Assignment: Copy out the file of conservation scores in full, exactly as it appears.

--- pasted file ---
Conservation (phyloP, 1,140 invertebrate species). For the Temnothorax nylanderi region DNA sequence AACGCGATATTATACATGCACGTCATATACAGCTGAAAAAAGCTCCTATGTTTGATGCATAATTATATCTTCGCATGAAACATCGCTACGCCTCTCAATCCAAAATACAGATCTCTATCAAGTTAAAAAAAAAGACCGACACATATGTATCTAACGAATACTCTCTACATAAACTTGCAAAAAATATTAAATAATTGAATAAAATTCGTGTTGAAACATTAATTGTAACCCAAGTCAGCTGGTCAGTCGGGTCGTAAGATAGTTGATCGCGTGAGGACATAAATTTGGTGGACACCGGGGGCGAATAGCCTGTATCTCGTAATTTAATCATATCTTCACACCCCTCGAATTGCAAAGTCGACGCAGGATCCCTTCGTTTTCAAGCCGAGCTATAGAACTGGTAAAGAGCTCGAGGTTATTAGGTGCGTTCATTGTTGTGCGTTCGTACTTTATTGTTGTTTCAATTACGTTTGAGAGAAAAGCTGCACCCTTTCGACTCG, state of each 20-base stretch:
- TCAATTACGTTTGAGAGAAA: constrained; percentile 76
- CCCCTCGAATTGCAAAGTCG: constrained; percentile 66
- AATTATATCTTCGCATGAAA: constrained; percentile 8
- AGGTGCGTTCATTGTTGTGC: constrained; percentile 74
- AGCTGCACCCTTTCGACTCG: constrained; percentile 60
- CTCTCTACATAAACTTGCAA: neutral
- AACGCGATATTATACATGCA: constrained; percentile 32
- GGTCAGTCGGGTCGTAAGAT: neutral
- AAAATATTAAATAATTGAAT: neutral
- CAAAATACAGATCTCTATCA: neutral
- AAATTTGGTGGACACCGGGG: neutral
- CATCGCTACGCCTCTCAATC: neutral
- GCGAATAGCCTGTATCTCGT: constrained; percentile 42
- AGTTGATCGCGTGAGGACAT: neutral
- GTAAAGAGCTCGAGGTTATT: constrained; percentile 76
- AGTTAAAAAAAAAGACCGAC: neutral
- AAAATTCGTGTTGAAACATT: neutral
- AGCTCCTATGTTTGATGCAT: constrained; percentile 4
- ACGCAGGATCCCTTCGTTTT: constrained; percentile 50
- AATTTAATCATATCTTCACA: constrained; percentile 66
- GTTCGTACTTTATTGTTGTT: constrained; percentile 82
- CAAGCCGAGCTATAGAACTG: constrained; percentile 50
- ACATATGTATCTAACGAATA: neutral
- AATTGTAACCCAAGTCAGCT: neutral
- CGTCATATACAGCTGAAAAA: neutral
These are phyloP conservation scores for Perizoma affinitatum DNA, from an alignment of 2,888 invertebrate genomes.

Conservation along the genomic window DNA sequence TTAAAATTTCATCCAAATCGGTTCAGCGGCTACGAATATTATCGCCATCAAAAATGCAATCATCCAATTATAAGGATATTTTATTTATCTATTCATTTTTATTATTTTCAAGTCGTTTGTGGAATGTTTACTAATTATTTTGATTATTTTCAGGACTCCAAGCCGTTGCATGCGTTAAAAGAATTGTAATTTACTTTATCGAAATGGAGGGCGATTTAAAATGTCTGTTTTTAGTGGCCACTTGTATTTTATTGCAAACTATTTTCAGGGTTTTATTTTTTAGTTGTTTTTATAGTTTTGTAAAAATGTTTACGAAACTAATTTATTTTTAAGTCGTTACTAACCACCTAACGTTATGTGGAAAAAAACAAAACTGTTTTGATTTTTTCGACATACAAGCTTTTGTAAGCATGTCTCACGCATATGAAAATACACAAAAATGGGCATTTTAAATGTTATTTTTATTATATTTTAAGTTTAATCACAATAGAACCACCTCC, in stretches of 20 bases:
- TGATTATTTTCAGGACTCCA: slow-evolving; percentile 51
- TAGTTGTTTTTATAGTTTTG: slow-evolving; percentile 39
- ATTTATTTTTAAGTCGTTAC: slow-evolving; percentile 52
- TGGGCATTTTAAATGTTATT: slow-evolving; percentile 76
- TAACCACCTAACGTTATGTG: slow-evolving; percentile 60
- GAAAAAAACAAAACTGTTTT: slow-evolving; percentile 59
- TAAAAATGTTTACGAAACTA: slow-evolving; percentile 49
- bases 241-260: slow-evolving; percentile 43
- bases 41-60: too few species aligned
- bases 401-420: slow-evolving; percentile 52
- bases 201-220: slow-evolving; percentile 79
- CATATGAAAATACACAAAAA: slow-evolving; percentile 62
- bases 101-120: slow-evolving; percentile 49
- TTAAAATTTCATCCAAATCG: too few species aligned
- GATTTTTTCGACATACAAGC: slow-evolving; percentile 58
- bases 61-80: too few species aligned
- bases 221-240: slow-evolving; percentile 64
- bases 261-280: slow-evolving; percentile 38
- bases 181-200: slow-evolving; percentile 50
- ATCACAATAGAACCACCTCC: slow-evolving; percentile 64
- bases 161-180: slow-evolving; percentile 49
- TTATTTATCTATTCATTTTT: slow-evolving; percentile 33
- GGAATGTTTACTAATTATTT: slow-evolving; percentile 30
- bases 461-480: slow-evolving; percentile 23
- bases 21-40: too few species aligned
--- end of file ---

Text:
Conservation (phyloP, 1,140 invertebrate species). For the Temnothorax nylanderi region DNA sequence AACGCGATATTATACATGCACGTCATATACAGCTGAAAAAAGCTCCTATGTTTGATGCATAATTATATCTTCGCATGAAACATCGCTACGCCTCTCAATCCAAAATACAGATCTCTATCAAGTTAAAAAAAAAGACCGACACATATGTATCTAACGAATACTCTCTACATAAACTTGCAAAAAATATTAAATAATTGAATAAAATTCGTGTTGAAACATTAATTGTAACCCAAGTCAGCTGGTCAGTCGGGTCGTAAGATAGTTGATCGCGTGAGGACATAAATTTGGTGGACACCGGGGGCGAATAGCCTGTATCTCGTAATTTAATCATATCTTCACACCCCTCGAATTGCAAAGTCGACGCAGGATCCCTTCGTTTTCAAGCCGAGCTATAGAACTGGTAAAGAGCTCGAGGTTATTAGGTGCGTTCATTGTTGTGCGTTCGTACTTTATTGTTGTTTCAATTACGTTTGAGAGAAAAGCTGCACCCTTTCGACTCG, state of each 20-base stretch:
- TCAATTACGTTTGAGAGAAA: constrained; percentile 76
- CCCCTCGAATTGCAAAGTCG: constrained; percentile 66
- AATTATATCTTCGCATGAAA: constrained; percentile 8
- AGGTGCGTTCATTGTTGTGC: constrained; percentile 74
- AGCTGCACCCTTTCGACTCG: constrained; percentile 60
- CTCTCTACATAAACTTGCAA: neutral
- AACGCGATATTATACATGCA: constrained; percentile 32
- GGTCAGTCGGGTCGTAAGAT: neutral
- AAAATATTAAATAATTGAAT: neutral
- CAAAATACAGATCTCTATCA: neutral
- AAATTTGGTGGACACCGGGG: neutral
- CATCGCTACGCCTCTCAATC: neutral
- GCGAATAGCCTGTATCTCGT: constrained; percentile 42
- AGTTGATCGCGTGAGGACAT: neutral
- GTAAAGAGCTCGAGGTTATT: constrained; percentile 76
- AGTTAAAAAAAAAGACCGAC: neutral
- AAAATTCGTGTTGAAACATT: neutral
- AGCTCCTATGTTTGATGCAT: constrained; percentile 4
- ACGCAGGATCCCTTCGTTTT: constrained; percentile 50
- AATTTAATCATATCTTCACA: constrained; percentile 66
- GTTCGTACTTTATTGTTGTT: constrained; percentile 82
- CAAGCCGAGCTATAGAACTG: constrained; percentile 50
- ACATATGTATCTAACGAATA: neutral
- AATTGTAACCCAAGTCAGCT: neutral
- CGTCATATACAGCTGAAAAA: neutral
These are phyloP conservation scores for Perizoma affinitatum DNA, from an alignment of 2,888 invertebrate genomes.

Conservation along the genomic window DNA sequence TTAAAATTTCATCCAAATCGGTTCAGCGGCTACGAATATTATCGCCATCAAAAATGCAATCATCCAATTATAAGGATATTTTATTTATCTATTCATTTTTATTATTTTCAAGTCGTTTGTGGAATGTTTACTAATTATTTTGATTATTTTCAGGACTCCAAGCCGTTGCATGCGTTAAAAGAATTGTAATTTACTTTATCGAAATGGAGGGCGATTTAAAATGTCTGTTTTTAGTGGCCACTTGTATTTTATTGCAAACTATTTTCAGGGTTTTATTTTTTAGTTGTTTTTATAGTTTTGTAAAAATGTTTACGAAACTAATTTATTTTTAAGTCGTTACTAACCACCTAACGTTATGTGGAAAAAAACAAAACTGTTTTGATTTTTTCGACATACAAGCTTTTGTAAGCATGTCTCACGCATATGAAAATACACAAAAATGGGCATTTTAAATGTTATTTTTATTATATTTTAAGTTTAATCACAATAGAACCACCTCC, in stretches of 20 bases:
- TGATTATTTTCAGGACTCCA: slow-evolving; percentile 51
- TAGTTGTTTTTATAGTTTTG: slow-evolving; percentile 39
- ATTTATTTTTAAGTCGTTAC: slow-evolving; percentile 52
- TGGGCATTTTAAATGTTATT: slow-evolving; percentile 76
- TAACCACCTAACGTTATGTG: slow-evolving; percentile 60
- GAAAAAAACAAAACTGTTTT: slow-evolving; percentile 59
- TAAAAATGTTTACGAAACTA: slow-evolving; percentile 49
- bases 241-260: slow-evolving; percentile 43
- bases 41-60: too few species aligned
- bases 401-420: slow-evolving; percentile 52
- bases 201-220: slow-evolving; percentile 79
- CATATGAAAATACACAAAAA: slow-evolving; percentile 62
- bases 101-120: slow-evolving; percentile 49
- TTAAAATTTCATCCAAATCG: too few species aligned
- GATTTTTTCGACATACAAGC: slow-evolving; percentile 58
- bases 61-80: too few species aligned
- bases 221-240: slow-evolving; percentile 64
- bases 261-280: slow-evolving; percentile 38
- bases 181-200: slow-evolving; percentile 50
- ATCACAATAGAACCACCTCC: slow-evolving; percentile 64
- bases 161-180: slow-evolving; percentile 49
- TTATTTATCTATTCATTTTT: slow-evolving; percentile 33
- GGAATGTTTACTAATTATTT: slow-evolving; percentile 30
- bases 461-480: slow-evolving; percentile 23
- bases 21-40: too few species aligned